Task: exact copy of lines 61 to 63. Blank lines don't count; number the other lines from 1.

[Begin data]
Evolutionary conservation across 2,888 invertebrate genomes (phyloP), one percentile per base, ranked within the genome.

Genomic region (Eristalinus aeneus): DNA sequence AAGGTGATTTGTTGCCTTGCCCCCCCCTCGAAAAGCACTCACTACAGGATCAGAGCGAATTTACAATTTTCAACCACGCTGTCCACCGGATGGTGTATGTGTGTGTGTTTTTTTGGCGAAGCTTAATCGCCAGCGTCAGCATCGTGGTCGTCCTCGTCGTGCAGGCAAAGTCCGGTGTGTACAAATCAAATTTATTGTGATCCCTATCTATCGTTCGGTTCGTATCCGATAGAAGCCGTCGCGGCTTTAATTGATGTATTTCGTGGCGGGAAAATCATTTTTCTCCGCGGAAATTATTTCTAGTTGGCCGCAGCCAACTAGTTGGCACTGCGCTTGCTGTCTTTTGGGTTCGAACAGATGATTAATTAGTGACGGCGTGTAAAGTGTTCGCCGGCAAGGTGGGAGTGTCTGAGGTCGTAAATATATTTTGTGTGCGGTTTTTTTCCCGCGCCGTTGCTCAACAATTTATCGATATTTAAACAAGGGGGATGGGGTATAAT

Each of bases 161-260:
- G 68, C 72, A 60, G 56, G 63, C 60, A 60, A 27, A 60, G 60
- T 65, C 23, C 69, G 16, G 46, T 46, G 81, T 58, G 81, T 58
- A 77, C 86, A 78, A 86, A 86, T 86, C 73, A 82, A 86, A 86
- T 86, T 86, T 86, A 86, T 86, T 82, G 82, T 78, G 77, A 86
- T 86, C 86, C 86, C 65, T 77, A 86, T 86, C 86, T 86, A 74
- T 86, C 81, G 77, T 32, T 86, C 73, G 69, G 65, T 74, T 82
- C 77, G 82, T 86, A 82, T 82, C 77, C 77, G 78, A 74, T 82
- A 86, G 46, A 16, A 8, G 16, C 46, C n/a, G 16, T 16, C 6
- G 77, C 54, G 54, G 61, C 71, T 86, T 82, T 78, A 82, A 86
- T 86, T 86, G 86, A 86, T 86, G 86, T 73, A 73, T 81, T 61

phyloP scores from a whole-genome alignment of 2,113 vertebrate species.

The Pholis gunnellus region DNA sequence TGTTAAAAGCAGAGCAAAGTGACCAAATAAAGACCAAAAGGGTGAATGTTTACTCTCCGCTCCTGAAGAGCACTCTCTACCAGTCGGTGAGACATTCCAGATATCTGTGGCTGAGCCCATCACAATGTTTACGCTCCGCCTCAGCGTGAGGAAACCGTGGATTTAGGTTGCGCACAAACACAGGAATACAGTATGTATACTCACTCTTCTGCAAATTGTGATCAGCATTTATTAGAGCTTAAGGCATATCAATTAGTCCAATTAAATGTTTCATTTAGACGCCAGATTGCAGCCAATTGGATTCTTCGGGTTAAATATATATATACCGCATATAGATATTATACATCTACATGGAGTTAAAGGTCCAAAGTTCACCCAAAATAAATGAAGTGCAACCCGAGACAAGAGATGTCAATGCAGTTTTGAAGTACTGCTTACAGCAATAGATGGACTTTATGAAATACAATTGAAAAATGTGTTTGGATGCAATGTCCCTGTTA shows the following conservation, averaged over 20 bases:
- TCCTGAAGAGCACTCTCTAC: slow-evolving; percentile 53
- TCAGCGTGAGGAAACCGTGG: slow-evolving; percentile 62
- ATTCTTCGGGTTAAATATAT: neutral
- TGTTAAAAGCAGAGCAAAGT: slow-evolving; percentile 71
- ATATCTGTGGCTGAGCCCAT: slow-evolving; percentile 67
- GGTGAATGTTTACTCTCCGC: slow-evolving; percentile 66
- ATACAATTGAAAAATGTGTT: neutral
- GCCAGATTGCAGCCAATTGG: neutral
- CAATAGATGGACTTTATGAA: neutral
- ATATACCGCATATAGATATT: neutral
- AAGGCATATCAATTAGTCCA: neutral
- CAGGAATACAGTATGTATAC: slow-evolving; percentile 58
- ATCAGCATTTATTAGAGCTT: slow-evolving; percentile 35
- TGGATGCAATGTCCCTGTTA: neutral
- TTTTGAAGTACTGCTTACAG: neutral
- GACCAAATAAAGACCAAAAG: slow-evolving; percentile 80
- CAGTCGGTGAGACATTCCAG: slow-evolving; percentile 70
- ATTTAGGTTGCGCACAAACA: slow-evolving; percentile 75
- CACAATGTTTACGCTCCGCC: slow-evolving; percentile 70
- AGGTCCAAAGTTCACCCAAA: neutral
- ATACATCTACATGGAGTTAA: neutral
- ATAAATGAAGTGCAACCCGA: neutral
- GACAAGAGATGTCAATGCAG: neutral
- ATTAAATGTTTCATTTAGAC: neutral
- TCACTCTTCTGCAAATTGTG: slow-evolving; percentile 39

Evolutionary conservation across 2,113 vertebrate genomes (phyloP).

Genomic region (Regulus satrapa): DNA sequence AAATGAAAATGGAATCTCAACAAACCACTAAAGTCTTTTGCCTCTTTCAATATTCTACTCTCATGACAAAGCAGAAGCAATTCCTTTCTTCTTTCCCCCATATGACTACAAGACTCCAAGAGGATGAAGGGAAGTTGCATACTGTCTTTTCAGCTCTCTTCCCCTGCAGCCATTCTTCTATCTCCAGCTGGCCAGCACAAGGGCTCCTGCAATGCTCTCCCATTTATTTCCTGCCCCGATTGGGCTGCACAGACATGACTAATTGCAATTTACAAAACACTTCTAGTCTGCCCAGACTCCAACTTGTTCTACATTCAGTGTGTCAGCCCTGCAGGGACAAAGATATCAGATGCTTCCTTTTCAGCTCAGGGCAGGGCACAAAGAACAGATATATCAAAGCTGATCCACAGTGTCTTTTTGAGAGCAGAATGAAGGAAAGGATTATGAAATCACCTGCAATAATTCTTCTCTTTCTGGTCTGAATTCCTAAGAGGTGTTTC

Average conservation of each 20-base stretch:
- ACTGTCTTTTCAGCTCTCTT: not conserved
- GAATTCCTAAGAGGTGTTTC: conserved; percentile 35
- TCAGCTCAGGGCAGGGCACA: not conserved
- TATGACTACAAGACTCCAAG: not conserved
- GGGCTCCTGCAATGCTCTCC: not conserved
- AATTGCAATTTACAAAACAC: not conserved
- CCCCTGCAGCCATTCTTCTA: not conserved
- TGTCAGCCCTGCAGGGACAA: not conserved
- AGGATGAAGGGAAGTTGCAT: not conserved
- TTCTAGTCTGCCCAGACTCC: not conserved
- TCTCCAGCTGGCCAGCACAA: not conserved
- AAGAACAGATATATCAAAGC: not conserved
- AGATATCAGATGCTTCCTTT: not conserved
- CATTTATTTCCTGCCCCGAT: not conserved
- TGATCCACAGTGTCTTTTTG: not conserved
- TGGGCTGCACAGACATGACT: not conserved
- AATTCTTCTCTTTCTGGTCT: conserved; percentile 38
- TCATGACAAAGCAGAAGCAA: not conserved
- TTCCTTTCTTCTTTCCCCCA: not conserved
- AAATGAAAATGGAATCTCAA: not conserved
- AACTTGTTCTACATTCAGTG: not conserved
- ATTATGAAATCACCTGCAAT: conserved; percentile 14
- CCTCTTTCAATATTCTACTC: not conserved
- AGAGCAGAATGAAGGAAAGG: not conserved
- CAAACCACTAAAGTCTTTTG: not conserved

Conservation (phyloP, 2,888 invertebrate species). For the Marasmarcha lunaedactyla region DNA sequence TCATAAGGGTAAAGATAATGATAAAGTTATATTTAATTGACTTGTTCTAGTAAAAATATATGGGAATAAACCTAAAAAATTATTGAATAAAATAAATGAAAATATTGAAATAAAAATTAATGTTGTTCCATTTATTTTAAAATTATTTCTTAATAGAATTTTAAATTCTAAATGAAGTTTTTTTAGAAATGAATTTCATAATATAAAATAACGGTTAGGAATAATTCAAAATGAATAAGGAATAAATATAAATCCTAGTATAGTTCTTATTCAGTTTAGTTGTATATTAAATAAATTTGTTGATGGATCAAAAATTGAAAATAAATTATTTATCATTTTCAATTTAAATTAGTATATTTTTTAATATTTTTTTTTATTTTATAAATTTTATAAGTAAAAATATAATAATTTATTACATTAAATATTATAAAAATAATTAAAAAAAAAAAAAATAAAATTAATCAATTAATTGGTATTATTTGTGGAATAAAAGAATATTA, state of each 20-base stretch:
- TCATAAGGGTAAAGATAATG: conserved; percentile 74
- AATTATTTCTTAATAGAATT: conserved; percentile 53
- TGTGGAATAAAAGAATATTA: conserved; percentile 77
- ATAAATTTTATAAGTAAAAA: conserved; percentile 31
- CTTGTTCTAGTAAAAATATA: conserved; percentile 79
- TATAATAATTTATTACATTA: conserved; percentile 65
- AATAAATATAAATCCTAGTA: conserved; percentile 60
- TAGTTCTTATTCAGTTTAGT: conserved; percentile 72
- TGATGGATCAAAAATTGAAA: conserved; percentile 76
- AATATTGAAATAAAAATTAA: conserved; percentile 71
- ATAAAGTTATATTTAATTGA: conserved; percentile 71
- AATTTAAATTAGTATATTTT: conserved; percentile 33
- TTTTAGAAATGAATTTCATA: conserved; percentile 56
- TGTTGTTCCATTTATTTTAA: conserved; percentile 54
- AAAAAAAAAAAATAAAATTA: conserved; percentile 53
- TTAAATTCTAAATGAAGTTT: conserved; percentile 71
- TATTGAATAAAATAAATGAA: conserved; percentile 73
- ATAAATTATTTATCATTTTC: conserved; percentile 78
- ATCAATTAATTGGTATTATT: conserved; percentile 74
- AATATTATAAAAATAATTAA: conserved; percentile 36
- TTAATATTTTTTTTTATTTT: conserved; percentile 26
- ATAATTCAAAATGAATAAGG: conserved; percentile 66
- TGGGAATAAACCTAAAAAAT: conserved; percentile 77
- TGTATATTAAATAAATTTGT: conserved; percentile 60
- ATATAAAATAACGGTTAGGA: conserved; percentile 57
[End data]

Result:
- TCATGACAAAGCAGAAGCAA: not conserved
- TTCCTTTCTTCTTTCCCCCA: not conserved
- AAATGAAAATGGAATCTCAA: not conserved